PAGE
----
The Leech PGZ Provides a Highly Simplified and Experimentally Accessible Example of Axial Growth and Patterning

During segmentation, each teloblast undergoes a series of several dozen highly unequal stem cell divisions (Figure 7.3). The smaller daughter cell at each division is called a blast cell and is designated with the lowercase letter corresponding to the teloblast of origin. The blast cells exhibit significantly prolonged cell cycle durations (12-44 hours to their first mitosis, depending on the lineage), while the teloblasts divide with cell cycle times of 75 to 90 minutes (depending on the temperature and the species). Moreover, in each lineage, each newly born blast cell maintains contact with the blast cell formed in the previous division. Thus, the progeny of each telo- blast arise in a remarkably well-ordered column of cells (called a bandlet), within which the blast cells are strictly arranged according to birth order (Figure 7.3). The five bandlets on each side of the embryo coalesce ipsilaterally, forming an array of parallel bandlets called the germinal band (Figure 7.3). The germinal bands and the region between them are covered by a micromere-derived squamous epithelium.

As teloblast divisions add cells to the posterior ends of the germinal bands, the germinal bands lengthen and move over the surface of the embryo, eventually coalescing to form a bilaterally symmetric sheet of cells called the germinal plate (Figures 7.3 and 7.4). Concomitantly, the micromere-derived epithelium spreads to cover the surface of the embryo, providing it with a temporary protective covering. The germinal plate forms in anteroposterior progression (i.e., starting with the cells distal to the teloblasts) along the ventral midline of the embryo (Figures 7.3 and 7.4).

In the Helobdella embryo, the germinal plate initially wraps most of the way around the spherical, yolk-rich embryo, so that its anterior and posterior end are close to one another. During subsequent stages of development, cell proliferation and differentiation of segmental tissues within the germinal plate cause it to gradually expand dorsolaterally and straighten out, eventually meeting along the dorsal midline of the embryo and completing the formation of the tubular leech body plan. During this process, the yolky core elongates and is converted to midgut.

The bandlets within the left and right germinal bands are arrayed in a stereotyped manner—the four ectodermal bandlets lie superficial to the mesodermal bandlet, and in alphabetic order (now designated n, o, p, and q) so that the n bandlets are at the leading edge of the germinal bands, and come into direct apposition along the ventral midline as the germinal bands coalesce to form the germinal plate (Figures 7.3 and 7.4). As cells proliferate and differentiate during later stages of development, the lateral edges of the germinal plate move dorsally around the yolk cells, eventually zippering together along the dorsal midline to form the tubular body of the adult leech. This broad understanding of the development of glossiphoniid leeches was provided by C.O. Whitman in the 19th century (Whitman 1878). Roughly one century later, the development and application of cell lineage tracing by microinjection of precursor cells with marker enzymes or fluorophores (Weisblat et al. 1978, 1980; Gimlich and Braun 1985) opened the door to a more detailed understanding of leech development in general and segmentation in particular.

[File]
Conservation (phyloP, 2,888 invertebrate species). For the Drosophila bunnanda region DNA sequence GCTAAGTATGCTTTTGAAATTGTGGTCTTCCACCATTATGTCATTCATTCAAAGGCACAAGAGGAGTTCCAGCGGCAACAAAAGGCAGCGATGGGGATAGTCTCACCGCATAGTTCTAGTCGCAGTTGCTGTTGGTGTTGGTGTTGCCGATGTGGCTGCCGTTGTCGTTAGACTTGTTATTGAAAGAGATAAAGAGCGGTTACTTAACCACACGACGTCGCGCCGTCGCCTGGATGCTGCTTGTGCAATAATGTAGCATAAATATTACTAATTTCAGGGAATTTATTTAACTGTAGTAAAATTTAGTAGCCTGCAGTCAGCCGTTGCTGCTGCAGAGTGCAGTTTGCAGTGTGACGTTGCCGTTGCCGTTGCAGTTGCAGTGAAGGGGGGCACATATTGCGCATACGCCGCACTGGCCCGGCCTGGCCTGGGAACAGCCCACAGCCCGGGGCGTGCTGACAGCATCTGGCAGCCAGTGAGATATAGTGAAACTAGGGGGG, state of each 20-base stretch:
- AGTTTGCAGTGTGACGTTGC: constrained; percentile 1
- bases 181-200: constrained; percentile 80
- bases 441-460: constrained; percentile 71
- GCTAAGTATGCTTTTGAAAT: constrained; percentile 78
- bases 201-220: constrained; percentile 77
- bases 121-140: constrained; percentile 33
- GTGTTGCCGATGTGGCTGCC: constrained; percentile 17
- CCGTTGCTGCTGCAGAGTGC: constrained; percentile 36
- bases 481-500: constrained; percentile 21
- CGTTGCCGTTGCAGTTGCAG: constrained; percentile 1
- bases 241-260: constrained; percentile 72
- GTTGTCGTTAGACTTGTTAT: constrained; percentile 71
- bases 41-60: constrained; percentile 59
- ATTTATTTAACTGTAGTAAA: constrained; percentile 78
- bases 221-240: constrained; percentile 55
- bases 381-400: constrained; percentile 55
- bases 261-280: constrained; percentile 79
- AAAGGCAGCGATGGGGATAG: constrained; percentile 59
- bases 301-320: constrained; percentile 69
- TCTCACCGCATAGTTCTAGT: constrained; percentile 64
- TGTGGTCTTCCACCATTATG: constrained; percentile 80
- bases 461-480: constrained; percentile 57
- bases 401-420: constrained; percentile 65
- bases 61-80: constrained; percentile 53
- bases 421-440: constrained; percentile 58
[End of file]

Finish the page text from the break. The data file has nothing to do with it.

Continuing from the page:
Injecting individual teloblasts with lineage tracers revealed that segmental mesoderm and ectoderm arise as the composite of five segmentally repeating, bilaterally symmetric patterns of cells. As will be described in Section 7.8, these segmentally iterated patterns are not simply blast cell clones, and are therefore designated as M, N, О, P, and Q “kinship groups,” respectively, defined as all the cells within one segment that arise from the corresponding teloblast (the relationship between the ambiguously named О/P teloblasts and the distinct О and P kinship groups will be detailed in Section 7.9).

Axial growth from the posterior end of the embryo, accompanied by patterning in an anteroposterior progression are common traits of embryos in all three of the bilaterian superphyla. Thus, it seems likely that this feature may have been present in the bilaterian ancestor. In most such embryos, however, as cells exit the posterior zone to generate segments or other axially patterned tissues, they are replaced by a poorly characterized and perhaps variable mixture of cell proliferation, including stem cell processes, and cell movements, i.e., influx of cells from other parts of the embryos (see Chapter 2). Uncertainty as to whether the posterior zone is replenished by growth (cell division) or cell movements has led to this region being called a segment addition zone (Janssen et al. 2010).

By contrast, in leeches and certain crustacean embryos (see Chapter 6), the more precise term of PGZ is appropriate because the segmental founder cells arise entirely via stem cell divisions of a small number of relatively large and individually identifiable cells. The presence of teloblastic PGZs in leeches and crustaceans was at one point taken as evidence for the Articulata hypothesis, i.e., a shared origin of their segmentation processes in a common ancestor of annelids and arthropods (Giribet 2003). In light of current molecular phytogenies, and with a better understanding of the limited similarities and significant differences between leeches and crustaceans PGZs, we now view these similarities as further evidence for evolutionary plasticity of development.

 
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